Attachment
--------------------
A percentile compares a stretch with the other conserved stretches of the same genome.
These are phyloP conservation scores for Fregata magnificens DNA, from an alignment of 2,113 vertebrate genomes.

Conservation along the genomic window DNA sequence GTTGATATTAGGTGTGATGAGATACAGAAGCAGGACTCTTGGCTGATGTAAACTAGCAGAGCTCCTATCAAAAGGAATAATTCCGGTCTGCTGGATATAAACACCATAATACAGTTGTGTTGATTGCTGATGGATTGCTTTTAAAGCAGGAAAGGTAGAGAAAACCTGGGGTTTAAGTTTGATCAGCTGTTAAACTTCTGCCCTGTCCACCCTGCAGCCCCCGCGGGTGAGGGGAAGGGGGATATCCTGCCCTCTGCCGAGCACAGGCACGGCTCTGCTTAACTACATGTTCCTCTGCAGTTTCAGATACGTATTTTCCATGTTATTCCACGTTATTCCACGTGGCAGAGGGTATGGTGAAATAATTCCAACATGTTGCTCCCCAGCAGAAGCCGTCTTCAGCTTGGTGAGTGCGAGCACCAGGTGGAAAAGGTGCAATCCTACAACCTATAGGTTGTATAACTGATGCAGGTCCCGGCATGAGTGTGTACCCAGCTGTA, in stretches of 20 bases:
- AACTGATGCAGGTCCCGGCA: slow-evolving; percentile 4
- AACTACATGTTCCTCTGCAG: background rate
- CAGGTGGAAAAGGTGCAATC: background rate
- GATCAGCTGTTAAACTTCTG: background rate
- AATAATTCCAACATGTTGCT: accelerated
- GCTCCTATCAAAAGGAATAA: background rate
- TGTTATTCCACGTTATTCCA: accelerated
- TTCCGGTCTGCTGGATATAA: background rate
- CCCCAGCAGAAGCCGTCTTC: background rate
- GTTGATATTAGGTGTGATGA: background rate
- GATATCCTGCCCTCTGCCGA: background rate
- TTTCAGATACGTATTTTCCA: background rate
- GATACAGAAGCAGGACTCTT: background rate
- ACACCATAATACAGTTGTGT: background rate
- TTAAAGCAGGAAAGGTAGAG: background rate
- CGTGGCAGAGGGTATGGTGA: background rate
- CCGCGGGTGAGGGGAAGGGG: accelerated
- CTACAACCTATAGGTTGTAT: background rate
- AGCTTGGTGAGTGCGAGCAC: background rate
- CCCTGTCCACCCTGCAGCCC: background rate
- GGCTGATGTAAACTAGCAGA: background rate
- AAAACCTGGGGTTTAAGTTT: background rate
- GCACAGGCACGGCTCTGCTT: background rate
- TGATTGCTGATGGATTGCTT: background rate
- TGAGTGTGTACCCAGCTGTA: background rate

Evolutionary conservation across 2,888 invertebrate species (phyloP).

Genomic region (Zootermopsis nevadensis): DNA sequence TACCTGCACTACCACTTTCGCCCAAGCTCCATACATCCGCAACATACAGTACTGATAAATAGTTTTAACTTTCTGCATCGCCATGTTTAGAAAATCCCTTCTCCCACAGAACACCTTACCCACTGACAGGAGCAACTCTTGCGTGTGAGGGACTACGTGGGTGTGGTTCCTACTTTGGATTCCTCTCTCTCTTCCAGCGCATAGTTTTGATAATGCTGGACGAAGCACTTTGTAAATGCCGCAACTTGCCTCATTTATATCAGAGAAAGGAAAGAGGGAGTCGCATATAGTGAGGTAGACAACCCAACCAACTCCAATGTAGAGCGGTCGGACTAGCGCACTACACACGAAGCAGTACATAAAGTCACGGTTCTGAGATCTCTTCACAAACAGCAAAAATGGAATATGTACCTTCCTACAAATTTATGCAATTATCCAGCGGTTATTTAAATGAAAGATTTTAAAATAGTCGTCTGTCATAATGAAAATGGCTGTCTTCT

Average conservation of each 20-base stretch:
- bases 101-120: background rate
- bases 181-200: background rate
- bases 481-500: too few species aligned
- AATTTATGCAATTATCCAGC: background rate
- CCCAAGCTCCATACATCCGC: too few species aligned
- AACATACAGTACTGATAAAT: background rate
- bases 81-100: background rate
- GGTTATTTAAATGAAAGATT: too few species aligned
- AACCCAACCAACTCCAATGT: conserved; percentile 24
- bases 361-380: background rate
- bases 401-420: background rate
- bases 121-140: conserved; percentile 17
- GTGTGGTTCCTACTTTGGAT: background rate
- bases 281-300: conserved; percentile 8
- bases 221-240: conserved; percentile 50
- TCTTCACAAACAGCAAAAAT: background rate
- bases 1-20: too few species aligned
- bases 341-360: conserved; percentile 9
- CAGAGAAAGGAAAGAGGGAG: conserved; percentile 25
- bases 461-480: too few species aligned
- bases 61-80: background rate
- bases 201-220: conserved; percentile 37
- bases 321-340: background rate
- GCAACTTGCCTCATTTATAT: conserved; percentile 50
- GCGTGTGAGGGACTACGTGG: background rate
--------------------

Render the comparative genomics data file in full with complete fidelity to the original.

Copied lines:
A percentile compares a stretch with the other conserved stretches of the same genome.
These are phyloP conservation scores for Fregata magnificens DNA, from an alignment of 2,113 vertebrate genomes.

Conservation along the genomic window DNA sequence GTTGATATTAGGTGTGATGAGATACAGAAGCAGGACTCTTGGCTGATGTAAACTAGCAGAGCTCCTATCAAAAGGAATAATTCCGGTCTGCTGGATATAAACACCATAATACAGTTGTGTTGATTGCTGATGGATTGCTTTTAAAGCAGGAAAGGTAGAGAAAACCTGGGGTTTAAGTTTGATCAGCTGTTAAACTTCTGCCCTGTCCACCCTGCAGCCCCCGCGGGTGAGGGGAAGGGGGATATCCTGCCCTCTGCCGAGCACAGGCACGGCTCTGCTTAACTACATGTTCCTCTGCAGTTTCAGATACGTATTTTCCATGTTATTCCACGTTATTCCACGTGGCAGAGGGTATGGTGAAATAATTCCAACATGTTGCTCCCCAGCAGAAGCCGTCTTCAGCTTGGTGAGTGCGAGCACCAGGTGGAAAAGGTGCAATCCTACAACCTATAGGTTGTATAACTGATGCAGGTCCCGGCATGAGTGTGTACCCAGCTGTA, in stretches of 20 bases:
- AACTGATGCAGGTCCCGGCA: slow-evolving; percentile 4
- AACTACATGTTCCTCTGCAG: background rate
- CAGGTGGAAAAGGTGCAATC: background rate
- GATCAGCTGTTAAACTTCTG: background rate
- AATAATTCCAACATGTTGCT: accelerated
- GCTCCTATCAAAAGGAATAA: background rate
- TGTTATTCCACGTTATTCCA: accelerated
- TTCCGGTCTGCTGGATATAA: background rate
- CCCCAGCAGAAGCCGTCTTC: background rate
- GTTGATATTAGGTGTGATGA: background rate
- GATATCCTGCCCTCTGCCGA: background rate
- TTTCAGATACGTATTTTCCA: background rate
- GATACAGAAGCAGGACTCTT: background rate
- ACACCATAATACAGTTGTGT: background rate
- TTAAAGCAGGAAAGGTAGAG: background rate
- CGTGGCAGAGGGTATGGTGA: background rate
- CCGCGGGTGAGGGGAAGGGG: accelerated
- CTACAACCTATAGGTTGTAT: background rate
- AGCTTGGTGAGTGCGAGCAC: background rate
- CCCTGTCCACCCTGCAGCCC: background rate
- GGCTGATGTAAACTAGCAGA: background rate
- AAAACCTGGGGTTTAAGTTT: background rate
- GCACAGGCACGGCTCTGCTT: background rate
- TGATTGCTGATGGATTGCTT: background rate
- TGAGTGTGTACCCAGCTGTA: background rate

Evolutionary conservation across 2,888 invertebrate species (phyloP).

Genomic region (Zootermopsis nevadensis): DNA sequence TACCTGCACTACCACTTTCGCCCAAGCTCCATACATCCGCAACATACAGTACTGATAAATAGTTTTAACTTTCTGCATCGCCATGTTTAGAAAATCCCTTCTCCCACAGAACACCTTACCCACTGACAGGAGCAACTCTTGCGTGTGAGGGACTACGTGGGTGTGGTTCCTACTTTGGATTCCTCTCTCTCTTCCAGCGCATAGTTTTGATAATGCTGGACGAAGCACTTTGTAAATGCCGCAACTTGCCTCATTTATATCAGAGAAAGGAAAGAGGGAGTCGCATATAGTGAGGTAGACAACCCAACCAACTCCAATGTAGAGCGGTCGGACTAGCGCACTACACACGAAGCAGTACATAAAGTCACGGTTCTGAGATCTCTTCACAAACAGCAAAAATGGAATATGTACCTTCCTACAAATTTATGCAATTATCCAGCGGTTATTTAAATGAAAGATTTTAAAATAGTCGTCTGTCATAATGAAAATGGCTGTCTTCT

Average conservation of each 20-base stretch:
- bases 101-120: background rate
- bases 181-200: background rate
- bases 481-500: too few species aligned
- AATTTATGCAATTATCCAGC: background rate
- CCCAAGCTCCATACATCCGC: too few species aligned
- AACATACAGTACTGATAAAT: background rate
- bases 81-100: background rate
- GGTTATTTAAATGAAAGATT: too few species aligned
- AACCCAACCAACTCCAATGT: conserved; percentile 24
- bases 361-380: background rate
- bases 401-420: background rate
- bases 121-140: conserved; percentile 17
- GTGTGGTTCCTACTTTGGAT: background rate
- bases 281-300: conserved; percentile 8
- bases 221-240: conserved; percentile 50
- TCTTCACAAACAGCAAAAAT: background rate
- bases 1-20: too few species aligned
- bases 341-360: conserved; percentile 9
- CAGAGAAAGGAAAGAGGGAG: conserved; percentile 25
- bases 461-480: too few species aligned
- bases 61-80: background rate
- bases 201-220: conserved; percentile 37
- bases 321-340: background rate
- GCAACTTGCCTCATTTATAT: conserved; percentile 50
- GCGTGTGAGGGACTACGTGG: background rate